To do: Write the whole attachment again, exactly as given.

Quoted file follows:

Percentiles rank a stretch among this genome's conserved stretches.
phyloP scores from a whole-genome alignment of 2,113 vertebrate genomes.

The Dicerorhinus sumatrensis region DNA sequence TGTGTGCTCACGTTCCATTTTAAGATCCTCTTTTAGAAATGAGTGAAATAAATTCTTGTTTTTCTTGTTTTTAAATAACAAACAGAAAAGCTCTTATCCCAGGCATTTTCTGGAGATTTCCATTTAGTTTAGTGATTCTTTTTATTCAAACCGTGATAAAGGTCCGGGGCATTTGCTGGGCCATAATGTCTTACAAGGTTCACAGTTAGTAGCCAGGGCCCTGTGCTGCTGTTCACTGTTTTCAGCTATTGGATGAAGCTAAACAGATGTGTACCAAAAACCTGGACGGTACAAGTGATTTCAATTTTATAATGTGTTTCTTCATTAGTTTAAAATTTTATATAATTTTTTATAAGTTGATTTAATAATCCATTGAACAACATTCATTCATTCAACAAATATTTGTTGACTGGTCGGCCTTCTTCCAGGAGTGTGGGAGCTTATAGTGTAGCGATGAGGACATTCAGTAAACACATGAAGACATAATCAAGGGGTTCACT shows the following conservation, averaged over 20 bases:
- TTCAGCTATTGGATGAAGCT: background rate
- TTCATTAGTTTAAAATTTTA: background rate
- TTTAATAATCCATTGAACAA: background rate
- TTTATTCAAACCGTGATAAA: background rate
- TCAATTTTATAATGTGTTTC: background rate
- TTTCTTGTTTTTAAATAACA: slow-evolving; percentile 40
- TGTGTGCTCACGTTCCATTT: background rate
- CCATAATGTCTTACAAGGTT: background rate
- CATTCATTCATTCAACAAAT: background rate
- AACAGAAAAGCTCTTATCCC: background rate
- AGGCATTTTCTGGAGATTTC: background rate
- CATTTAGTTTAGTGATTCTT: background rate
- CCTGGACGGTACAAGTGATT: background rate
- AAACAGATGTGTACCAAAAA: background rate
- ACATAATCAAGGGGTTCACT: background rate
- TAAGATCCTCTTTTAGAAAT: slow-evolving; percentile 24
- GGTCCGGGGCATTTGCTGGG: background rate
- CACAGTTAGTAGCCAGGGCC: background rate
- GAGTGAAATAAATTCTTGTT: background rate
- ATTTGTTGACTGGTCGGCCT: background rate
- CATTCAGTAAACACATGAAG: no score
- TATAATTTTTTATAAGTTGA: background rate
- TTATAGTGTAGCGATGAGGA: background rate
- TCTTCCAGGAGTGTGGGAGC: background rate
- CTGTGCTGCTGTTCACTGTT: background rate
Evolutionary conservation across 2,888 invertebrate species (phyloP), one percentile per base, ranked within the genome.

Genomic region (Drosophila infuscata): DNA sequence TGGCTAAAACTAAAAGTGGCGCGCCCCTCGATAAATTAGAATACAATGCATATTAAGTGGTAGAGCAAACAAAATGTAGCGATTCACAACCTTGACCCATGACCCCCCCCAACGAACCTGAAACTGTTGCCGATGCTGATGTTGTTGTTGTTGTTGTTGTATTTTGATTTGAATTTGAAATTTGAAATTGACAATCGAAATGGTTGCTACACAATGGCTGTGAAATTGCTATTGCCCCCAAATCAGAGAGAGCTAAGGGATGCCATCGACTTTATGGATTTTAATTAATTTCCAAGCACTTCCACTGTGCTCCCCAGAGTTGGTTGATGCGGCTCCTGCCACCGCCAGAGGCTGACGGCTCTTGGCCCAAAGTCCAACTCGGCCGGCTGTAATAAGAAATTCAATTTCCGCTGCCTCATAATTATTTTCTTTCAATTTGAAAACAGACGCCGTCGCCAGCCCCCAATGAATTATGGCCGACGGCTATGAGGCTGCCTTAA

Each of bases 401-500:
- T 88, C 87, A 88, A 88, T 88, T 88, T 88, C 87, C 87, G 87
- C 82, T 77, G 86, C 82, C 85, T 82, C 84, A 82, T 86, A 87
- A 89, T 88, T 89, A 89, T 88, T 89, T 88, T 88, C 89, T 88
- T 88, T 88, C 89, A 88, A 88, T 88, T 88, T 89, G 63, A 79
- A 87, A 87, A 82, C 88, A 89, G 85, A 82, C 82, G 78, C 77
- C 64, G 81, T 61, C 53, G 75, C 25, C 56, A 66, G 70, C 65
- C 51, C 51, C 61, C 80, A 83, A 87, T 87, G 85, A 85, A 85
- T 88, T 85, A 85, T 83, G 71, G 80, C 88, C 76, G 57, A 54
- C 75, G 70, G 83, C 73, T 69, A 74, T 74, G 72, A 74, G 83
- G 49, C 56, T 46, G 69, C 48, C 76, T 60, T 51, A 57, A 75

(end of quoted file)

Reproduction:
Percentiles rank a stretch among this genome's conserved stretches.
phyloP scores from a whole-genome alignment of 2,113 vertebrate genomes.

The Dicerorhinus sumatrensis region DNA sequence TGTGTGCTCACGTTCCATTTTAAGATCCTCTTTTAGAAATGAGTGAAATAAATTCTTGTTTTTCTTGTTTTTAAATAACAAACAGAAAAGCTCTTATCCCAGGCATTTTCTGGAGATTTCCATTTAGTTTAGTGATTCTTTTTATTCAAACCGTGATAAAGGTCCGGGGCATTTGCTGGGCCATAATGTCTTACAAGGTTCACAGTTAGTAGCCAGGGCCCTGTGCTGCTGTTCACTGTTTTCAGCTATTGGATGAAGCTAAACAGATGTGTACCAAAAACCTGGACGGTACAAGTGATTTCAATTTTATAATGTGTTTCTTCATTAGTTTAAAATTTTATATAATTTTTTATAAGTTGATTTAATAATCCATTGAACAACATTCATTCATTCAACAAATATTTGTTGACTGGTCGGCCTTCTTCCAGGAGTGTGGGAGCTTATAGTGTAGCGATGAGGACATTCAGTAAACACATGAAGACATAATCAAGGGGTTCACT shows the following conservation, averaged over 20 bases:
- TTCAGCTATTGGATGAAGCT: background rate
- TTCATTAGTTTAAAATTTTA: background rate
- TTTAATAATCCATTGAACAA: background rate
- TTTATTCAAACCGTGATAAA: background rate
- TCAATTTTATAATGTGTTTC: background rate
- TTTCTTGTTTTTAAATAACA: slow-evolving; percentile 40
- TGTGTGCTCACGTTCCATTT: background rate
- CCATAATGTCTTACAAGGTT: background rate
- CATTCATTCATTCAACAAAT: background rate
- AACAGAAAAGCTCTTATCCC: background rate
- AGGCATTTTCTGGAGATTTC: background rate
- CATTTAGTTTAGTGATTCTT: background rate
- CCTGGACGGTACAAGTGATT: background rate
- AAACAGATGTGTACCAAAAA: background rate
- ACATAATCAAGGGGTTCACT: background rate
- TAAGATCCTCTTTTAGAAAT: slow-evolving; percentile 24
- GGTCCGGGGCATTTGCTGGG: background rate
- CACAGTTAGTAGCCAGGGCC: background rate
- GAGTGAAATAAATTCTTGTT: background rate
- ATTTGTTGACTGGTCGGCCT: background rate
- CATTCAGTAAACACATGAAG: no score
- TATAATTTTTTATAAGTTGA: background rate
- TTATAGTGTAGCGATGAGGA: background rate
- TCTTCCAGGAGTGTGGGAGC: background rate
- CTGTGCTGCTGTTCACTGTT: background rate
Evolutionary conservation across 2,888 invertebrate species (phyloP), one percentile per base, ranked within the genome.

Genomic region (Drosophila infuscata): DNA sequence TGGCTAAAACTAAAAGTGGCGCGCCCCTCGATAAATTAGAATACAATGCATATTAAGTGGTAGAGCAAACAAAATGTAGCGATTCACAACCTTGACCCATGACCCCCCCCAACGAACCTGAAACTGTTGCCGATGCTGATGTTGTTGTTGTTGTTGTTGTATTTTGATTTGAATTTGAAATTTGAAATTGACAATCGAAATGGTTGCTACACAATGGCTGTGAAATTGCTATTGCCCCCAAATCAGAGAGAGCTAAGGGATGCCATCGACTTTATGGATTTTAATTAATTTCCAAGCACTTCCACTGTGCTCCCCAGAGTTGGTTGATGCGGCTCCTGCCACCGCCAGAGGCTGACGGCTCTTGGCCCAAAGTCCAACTCGGCCGGCTGTAATAAGAAATTCAATTTCCGCTGCCTCATAATTATTTTCTTTCAATTTGAAAACAGACGCCGTCGCCAGCCCCCAATGAATTATGGCCGACGGCTATGAGGCTGCCTTAA

Each of bases 401-500:
- T 88, C 87, A 88, A 88, T 88, T 88, T 88, C 87, C 87, G 87
- C 82, T 77, G 86, C 82, C 85, T 82, C 84, A 82, T 86, A 87
- A 89, T 88, T 89, A 89, T 88, T 89, T 88, T 88, C 89, T 88
- T 88, T 88, C 89, A 88, A 88, T 88, T 88, T 89, G 63, A 79
- A 87, A 87, A 82, C 88, A 89, G 85, A 82, C 82, G 78, C 77
- C 64, G 81, T 61, C 53, G 75, C 25, C 56, A 66, G 70, C 65
- C 51, C 51, C 61, C 80, A 83, A 87, T 87, G 85, A 85, A 85
- T 88, T 85, A 85, T 83, G 71, G 80, C 88, C 76, G 57, A 54
- C 75, G 70, G 83, C 73, T 69, A 74, T 74, G 72, A 74, G 83
- G 49, C 56, T 46, G 69, C 48, C 76, T 60, T 51, A 57, A 75